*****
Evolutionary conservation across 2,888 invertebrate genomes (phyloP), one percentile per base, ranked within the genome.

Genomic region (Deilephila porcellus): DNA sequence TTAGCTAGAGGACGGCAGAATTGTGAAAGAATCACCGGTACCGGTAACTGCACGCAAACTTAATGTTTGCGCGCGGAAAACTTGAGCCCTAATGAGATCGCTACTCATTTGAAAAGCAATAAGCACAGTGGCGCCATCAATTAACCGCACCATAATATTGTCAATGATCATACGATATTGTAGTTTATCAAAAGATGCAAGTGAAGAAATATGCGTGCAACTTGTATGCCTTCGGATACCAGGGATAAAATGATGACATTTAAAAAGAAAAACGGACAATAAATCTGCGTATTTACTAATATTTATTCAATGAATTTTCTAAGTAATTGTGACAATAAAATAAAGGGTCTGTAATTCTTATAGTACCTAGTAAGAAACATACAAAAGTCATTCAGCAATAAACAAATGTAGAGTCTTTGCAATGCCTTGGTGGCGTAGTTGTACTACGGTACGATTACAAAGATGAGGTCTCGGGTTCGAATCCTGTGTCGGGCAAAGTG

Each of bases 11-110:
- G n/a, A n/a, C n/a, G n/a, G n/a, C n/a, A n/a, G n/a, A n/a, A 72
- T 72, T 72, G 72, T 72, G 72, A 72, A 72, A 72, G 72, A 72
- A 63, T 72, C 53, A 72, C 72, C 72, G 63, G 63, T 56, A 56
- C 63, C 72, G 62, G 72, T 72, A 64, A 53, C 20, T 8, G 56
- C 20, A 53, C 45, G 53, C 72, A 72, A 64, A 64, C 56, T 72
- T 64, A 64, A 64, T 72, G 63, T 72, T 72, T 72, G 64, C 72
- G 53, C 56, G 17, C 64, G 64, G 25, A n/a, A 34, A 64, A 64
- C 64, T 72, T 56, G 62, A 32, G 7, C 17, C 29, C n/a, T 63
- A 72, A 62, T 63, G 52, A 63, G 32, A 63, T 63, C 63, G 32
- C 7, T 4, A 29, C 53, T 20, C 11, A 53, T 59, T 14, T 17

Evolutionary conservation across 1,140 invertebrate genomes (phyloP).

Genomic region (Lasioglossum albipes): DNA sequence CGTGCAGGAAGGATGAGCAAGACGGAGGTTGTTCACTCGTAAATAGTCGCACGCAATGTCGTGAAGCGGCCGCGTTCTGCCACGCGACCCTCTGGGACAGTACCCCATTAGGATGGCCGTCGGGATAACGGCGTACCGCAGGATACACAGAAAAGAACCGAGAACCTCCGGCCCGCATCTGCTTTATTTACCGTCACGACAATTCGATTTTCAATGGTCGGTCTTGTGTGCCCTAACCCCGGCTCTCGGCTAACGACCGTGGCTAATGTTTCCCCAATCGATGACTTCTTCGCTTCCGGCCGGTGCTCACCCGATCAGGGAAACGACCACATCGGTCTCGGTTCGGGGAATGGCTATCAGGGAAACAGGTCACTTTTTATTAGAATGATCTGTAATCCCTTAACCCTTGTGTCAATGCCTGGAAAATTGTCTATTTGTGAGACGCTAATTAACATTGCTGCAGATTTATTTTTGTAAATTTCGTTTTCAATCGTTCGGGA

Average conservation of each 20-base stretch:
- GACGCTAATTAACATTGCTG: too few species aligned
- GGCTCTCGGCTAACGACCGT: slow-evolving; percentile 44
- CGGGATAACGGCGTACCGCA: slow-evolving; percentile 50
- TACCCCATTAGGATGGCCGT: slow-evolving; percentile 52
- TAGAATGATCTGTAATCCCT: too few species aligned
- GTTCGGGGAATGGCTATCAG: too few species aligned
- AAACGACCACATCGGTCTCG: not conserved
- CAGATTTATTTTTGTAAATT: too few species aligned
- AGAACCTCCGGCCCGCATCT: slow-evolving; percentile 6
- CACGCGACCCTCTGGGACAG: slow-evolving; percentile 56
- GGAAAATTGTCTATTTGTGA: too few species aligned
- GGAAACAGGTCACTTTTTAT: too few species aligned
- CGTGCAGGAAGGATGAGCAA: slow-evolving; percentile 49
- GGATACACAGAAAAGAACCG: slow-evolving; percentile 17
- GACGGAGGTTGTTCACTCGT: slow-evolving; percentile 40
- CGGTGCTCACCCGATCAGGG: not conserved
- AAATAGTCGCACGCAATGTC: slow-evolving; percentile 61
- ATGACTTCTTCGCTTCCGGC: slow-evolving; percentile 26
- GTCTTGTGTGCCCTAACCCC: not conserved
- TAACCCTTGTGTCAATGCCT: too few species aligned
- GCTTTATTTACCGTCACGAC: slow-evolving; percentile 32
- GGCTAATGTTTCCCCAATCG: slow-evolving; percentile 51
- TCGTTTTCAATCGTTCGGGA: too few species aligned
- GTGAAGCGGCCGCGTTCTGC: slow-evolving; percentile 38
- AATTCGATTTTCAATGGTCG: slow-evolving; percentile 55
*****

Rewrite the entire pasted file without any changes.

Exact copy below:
Evolutionary conservation across 2,888 invertebrate genomes (phyloP), one percentile per base, ranked within the genome.

Genomic region (Deilephila porcellus): DNA sequence TTAGCTAGAGGACGGCAGAATTGTGAAAGAATCACCGGTACCGGTAACTGCACGCAAACTTAATGTTTGCGCGCGGAAAACTTGAGCCCTAATGAGATCGCTACTCATTTGAAAAGCAATAAGCACAGTGGCGCCATCAATTAACCGCACCATAATATTGTCAATGATCATACGATATTGTAGTTTATCAAAAGATGCAAGTGAAGAAATATGCGTGCAACTTGTATGCCTTCGGATACCAGGGATAAAATGATGACATTTAAAAAGAAAAACGGACAATAAATCTGCGTATTTACTAATATTTATTCAATGAATTTTCTAAGTAATTGTGACAATAAAATAAAGGGTCTGTAATTCTTATAGTACCTAGTAAGAAACATACAAAAGTCATTCAGCAATAAACAAATGTAGAGTCTTTGCAATGCCTTGGTGGCGTAGTTGTACTACGGTACGATTACAAAGATGAGGTCTCGGGTTCGAATCCTGTGTCGGGCAAAGTG

Each of bases 11-110:
- G n/a, A n/a, C n/a, G n/a, G n/a, C n/a, A n/a, G n/a, A n/a, A 72
- T 72, T 72, G 72, T 72, G 72, A 72, A 72, A 72, G 72, A 72
- A 63, T 72, C 53, A 72, C 72, C 72, G 63, G 63, T 56, A 56
- C 63, C 72, G 62, G 72, T 72, A 64, A 53, C 20, T 8, G 56
- C 20, A 53, C 45, G 53, C 72, A 72, A 64, A 64, C 56, T 72
- T 64, A 64, A 64, T 72, G 63, T 72, T 72, T 72, G 64, C 72
- G 53, C 56, G 17, C 64, G 64, G 25, A n/a, A 34, A 64, A 64
- C 64, T 72, T 56, G 62, A 32, G 7, C 17, C 29, C n/a, T 63
- A 72, A 62, T 63, G 52, A 63, G 32, A 63, T 63, C 63, G 32
- C 7, T 4, A 29, C 53, T 20, C 11, A 53, T 59, T 14, T 17

Evolutionary conservation across 1,140 invertebrate genomes (phyloP).

Genomic region (Lasioglossum albipes): DNA sequence CGTGCAGGAAGGATGAGCAAGACGGAGGTTGTTCACTCGTAAATAGTCGCACGCAATGTCGTGAAGCGGCCGCGTTCTGCCACGCGACCCTCTGGGACAGTACCCCATTAGGATGGCCGTCGGGATAACGGCGTACCGCAGGATACACAGAAAAGAACCGAGAACCTCCGGCCCGCATCTGCTTTATTTACCGTCACGACAATTCGATTTTCAATGGTCGGTCTTGTGTGCCCTAACCCCGGCTCTCGGCTAACGACCGTGGCTAATGTTTCCCCAATCGATGACTTCTTCGCTTCCGGCCGGTGCTCACCCGATCAGGGAAACGACCACATCGGTCTCGGTTCGGGGAATGGCTATCAGGGAAACAGGTCACTTTTTATTAGAATGATCTGTAATCCCTTAACCCTTGTGTCAATGCCTGGAAAATTGTCTATTTGTGAGACGCTAATTAACATTGCTGCAGATTTATTTTTGTAAATTTCGTTTTCAATCGTTCGGGA

Average conservation of each 20-base stretch:
- GACGCTAATTAACATTGCTG: too few species aligned
- GGCTCTCGGCTAACGACCGT: slow-evolving; percentile 44
- CGGGATAACGGCGTACCGCA: slow-evolving; percentile 50
- TACCCCATTAGGATGGCCGT: slow-evolving; percentile 52
- TAGAATGATCTGTAATCCCT: too few species aligned
- GTTCGGGGAATGGCTATCAG: too few species aligned
- AAACGACCACATCGGTCTCG: not conserved
- CAGATTTATTTTTGTAAATT: too few species aligned
- AGAACCTCCGGCCCGCATCT: slow-evolving; percentile 6
- CACGCGACCCTCTGGGACAG: slow-evolving; percentile 56
- GGAAAATTGTCTATTTGTGA: too few species aligned
- GGAAACAGGTCACTTTTTAT: too few species aligned
- CGTGCAGGAAGGATGAGCAA: slow-evolving; percentile 49
- GGATACACAGAAAAGAACCG: slow-evolving; percentile 17
- GACGGAGGTTGTTCACTCGT: slow-evolving; percentile 40
- CGGTGCTCACCCGATCAGGG: not conserved
- AAATAGTCGCACGCAATGTC: slow-evolving; percentile 61
- ATGACTTCTTCGCTTCCGGC: slow-evolving; percentile 26
- GTCTTGTGTGCCCTAACCCC: not conserved
- TAACCCTTGTGTCAATGCCT: too few species aligned
- GCTTTATTTACCGTCACGAC: slow-evolving; percentile 32
- GGCTAATGTTTCCCCAATCG: slow-evolving; percentile 51
- TCGTTTTCAATCGTTCGGGA: too few species aligned
- GTGAAGCGGCCGCGTTCTGC: slow-evolving; percentile 38
- AATTCGATTTTCAATGGTCG: slow-evolving; percentile 55